Galathea sentosa , Macpherson, Enrique & Robainas-Barcia, Aymee, 2015

Macpherson, Enrique & Robainas-Barcia, Aymee, 2015, Species of the genus Galathea Fabricius, 1793 (Crustacea, Decapoda, Galatheidae) from the Indian and Pacific Oceans, with descriptions of 92 new species, Zootaxa 3913 (1), pp. 1-335: 281-283

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Galathea sentosa

n. sp.

Galathea sentosa  n. sp.

( Fig. 101View FIGURE 101)

Material examined. Holotype: Wallis and Futuna. MUSORSTOM 7, Stn CP508, 14° 19.5 'S, 178 °04.5'W, 245–440 m, 11 May 1992: M 4.3 mm (MNHN-IU- 2013-8423).

Paratypes: Wallis and Futuna. MUSORSTOM 7, Stn CP505, 14° 19.5 'S, 178 °04.3’W, 245–400 m, 11 May 1992: 2 M 3.5–3.7 mm, 3 ov. F 4.0– 6.3 mm (MNHN-IU- 2013-8422).— Stn CP508, 14° 19.5 'S, 178 °04.5'W, 245–440 m, 11 May 1992: 1 ov. F 4.2 mm (MNHN-IU- 2013-8424).

Etymology. From the Latin sentis, thorny, in reference to the numerous spines on the carapace dorsal surface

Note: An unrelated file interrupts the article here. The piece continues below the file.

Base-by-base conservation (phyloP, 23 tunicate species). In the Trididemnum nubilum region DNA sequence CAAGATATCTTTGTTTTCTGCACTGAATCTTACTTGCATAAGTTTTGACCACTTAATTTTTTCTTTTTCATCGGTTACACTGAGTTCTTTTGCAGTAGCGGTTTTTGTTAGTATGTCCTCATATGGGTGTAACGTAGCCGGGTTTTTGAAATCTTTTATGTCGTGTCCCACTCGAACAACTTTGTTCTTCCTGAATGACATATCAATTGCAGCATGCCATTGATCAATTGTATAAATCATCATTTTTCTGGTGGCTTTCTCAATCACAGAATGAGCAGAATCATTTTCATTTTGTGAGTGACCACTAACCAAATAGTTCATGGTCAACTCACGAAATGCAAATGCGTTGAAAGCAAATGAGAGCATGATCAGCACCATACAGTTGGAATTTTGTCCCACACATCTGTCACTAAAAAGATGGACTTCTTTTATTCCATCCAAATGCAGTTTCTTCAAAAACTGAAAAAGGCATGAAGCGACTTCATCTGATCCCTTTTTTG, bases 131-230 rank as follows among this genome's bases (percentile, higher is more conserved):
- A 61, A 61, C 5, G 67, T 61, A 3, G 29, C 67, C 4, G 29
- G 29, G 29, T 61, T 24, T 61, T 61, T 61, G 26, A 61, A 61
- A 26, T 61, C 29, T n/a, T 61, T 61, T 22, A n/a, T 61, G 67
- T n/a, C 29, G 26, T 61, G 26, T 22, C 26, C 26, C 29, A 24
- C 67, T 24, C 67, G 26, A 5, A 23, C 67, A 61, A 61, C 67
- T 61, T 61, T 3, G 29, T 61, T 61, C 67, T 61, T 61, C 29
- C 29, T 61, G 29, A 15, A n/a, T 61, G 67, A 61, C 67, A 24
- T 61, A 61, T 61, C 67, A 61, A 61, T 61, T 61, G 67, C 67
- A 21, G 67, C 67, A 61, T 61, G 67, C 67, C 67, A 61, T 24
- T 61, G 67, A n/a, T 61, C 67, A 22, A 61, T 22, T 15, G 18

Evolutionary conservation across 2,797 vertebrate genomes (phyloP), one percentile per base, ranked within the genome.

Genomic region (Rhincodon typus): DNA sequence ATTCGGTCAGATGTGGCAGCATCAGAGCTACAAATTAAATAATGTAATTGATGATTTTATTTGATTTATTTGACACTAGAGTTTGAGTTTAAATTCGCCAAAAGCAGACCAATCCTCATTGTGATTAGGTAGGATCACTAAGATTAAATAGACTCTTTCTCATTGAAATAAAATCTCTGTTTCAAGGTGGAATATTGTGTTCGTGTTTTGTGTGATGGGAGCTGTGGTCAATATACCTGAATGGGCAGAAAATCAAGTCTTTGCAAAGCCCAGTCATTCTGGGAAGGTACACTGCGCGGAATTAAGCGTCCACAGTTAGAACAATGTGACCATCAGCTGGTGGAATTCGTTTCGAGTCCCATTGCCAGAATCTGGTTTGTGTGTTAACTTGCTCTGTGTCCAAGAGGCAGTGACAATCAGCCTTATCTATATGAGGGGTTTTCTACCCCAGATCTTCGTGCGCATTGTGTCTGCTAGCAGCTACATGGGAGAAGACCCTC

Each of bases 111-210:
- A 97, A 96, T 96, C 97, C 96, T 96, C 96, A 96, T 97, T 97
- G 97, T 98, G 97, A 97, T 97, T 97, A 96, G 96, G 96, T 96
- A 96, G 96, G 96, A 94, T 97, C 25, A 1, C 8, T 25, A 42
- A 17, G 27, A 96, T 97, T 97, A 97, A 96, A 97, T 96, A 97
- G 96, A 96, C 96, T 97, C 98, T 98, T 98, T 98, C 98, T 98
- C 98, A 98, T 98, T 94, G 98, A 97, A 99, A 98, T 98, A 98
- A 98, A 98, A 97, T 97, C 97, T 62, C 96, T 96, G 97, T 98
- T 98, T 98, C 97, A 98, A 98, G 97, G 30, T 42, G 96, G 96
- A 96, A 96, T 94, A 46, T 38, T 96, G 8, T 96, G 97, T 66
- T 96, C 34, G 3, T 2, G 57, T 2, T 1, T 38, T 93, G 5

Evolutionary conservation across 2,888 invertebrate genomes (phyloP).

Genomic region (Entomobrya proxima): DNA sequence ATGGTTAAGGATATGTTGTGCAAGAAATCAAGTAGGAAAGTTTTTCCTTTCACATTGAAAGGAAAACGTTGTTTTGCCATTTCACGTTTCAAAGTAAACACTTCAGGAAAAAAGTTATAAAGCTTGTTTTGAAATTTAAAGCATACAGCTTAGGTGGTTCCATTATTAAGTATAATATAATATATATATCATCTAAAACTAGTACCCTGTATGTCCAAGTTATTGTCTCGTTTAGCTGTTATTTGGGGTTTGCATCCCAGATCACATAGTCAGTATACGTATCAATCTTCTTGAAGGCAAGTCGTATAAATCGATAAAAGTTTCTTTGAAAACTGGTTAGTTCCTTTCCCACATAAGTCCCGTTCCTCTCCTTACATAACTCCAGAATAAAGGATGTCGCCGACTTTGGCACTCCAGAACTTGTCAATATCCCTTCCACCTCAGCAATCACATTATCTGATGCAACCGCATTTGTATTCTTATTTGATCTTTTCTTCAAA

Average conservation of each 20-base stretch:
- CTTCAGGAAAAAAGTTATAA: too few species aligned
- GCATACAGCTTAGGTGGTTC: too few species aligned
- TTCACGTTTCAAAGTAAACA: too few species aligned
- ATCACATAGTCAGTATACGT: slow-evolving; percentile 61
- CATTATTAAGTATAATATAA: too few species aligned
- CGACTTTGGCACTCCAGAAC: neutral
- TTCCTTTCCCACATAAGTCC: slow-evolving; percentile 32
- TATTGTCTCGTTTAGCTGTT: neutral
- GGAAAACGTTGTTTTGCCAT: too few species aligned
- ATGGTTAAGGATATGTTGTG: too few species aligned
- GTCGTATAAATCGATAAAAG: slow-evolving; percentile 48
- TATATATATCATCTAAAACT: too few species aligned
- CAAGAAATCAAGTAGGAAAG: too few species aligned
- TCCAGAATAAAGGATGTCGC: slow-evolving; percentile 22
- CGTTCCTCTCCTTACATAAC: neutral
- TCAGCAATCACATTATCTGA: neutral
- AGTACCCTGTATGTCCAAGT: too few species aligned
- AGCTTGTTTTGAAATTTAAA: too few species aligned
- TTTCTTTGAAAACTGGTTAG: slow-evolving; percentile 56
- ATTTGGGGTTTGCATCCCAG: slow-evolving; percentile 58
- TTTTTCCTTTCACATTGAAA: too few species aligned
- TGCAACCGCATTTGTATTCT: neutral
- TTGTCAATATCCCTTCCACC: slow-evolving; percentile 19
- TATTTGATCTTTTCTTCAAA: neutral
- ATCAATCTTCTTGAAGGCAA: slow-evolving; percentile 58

Description. Carapace: 1.2–1.3 times as long as broad; anterior and posterior cervical grooves distinct; dorsal surface with scale-like and interrupted ridges in all regions; mid-transverse ridge scale-like, preceded by distinct cervical groove; transverse groove before cardiac spines; ridges setose and with some scattered long and thick plumose setae. Epigastric region with 6–8 small spines; 2 submedian protogastric spines, and 2 parahepatic spines on each side; 1 or 2 postcervical spines on each side and 4 or 5 cardiac spines placed side by side. Lateral margins slightly convex, with 7 spines: 2 spines in front of and 5 strong spines behind anterior cervical groove; first anterolateral, well-developed, distinctly posterior to level of lateral limit of orbit; second small, situated at midlength between anterolateral spine and anterior cervical groove, accompanying another small spine ventral to between first and second; 2 spines on anterior branchial region, and 3 spines on posterior branchial margin. External limit of orbit rounded; infra-orbital margin with 1 or 2 spines. Rostrum twice longer than broad, length 0.6 that of, breadth 0.3 that of carapace; distance between distalmost lateral incisions 0.3 distance between proximalmost lateral incisions; dorsal surface nearly horizontal in lateral view, with small setiferous ridges; lateral margin with 4 sharp teeth.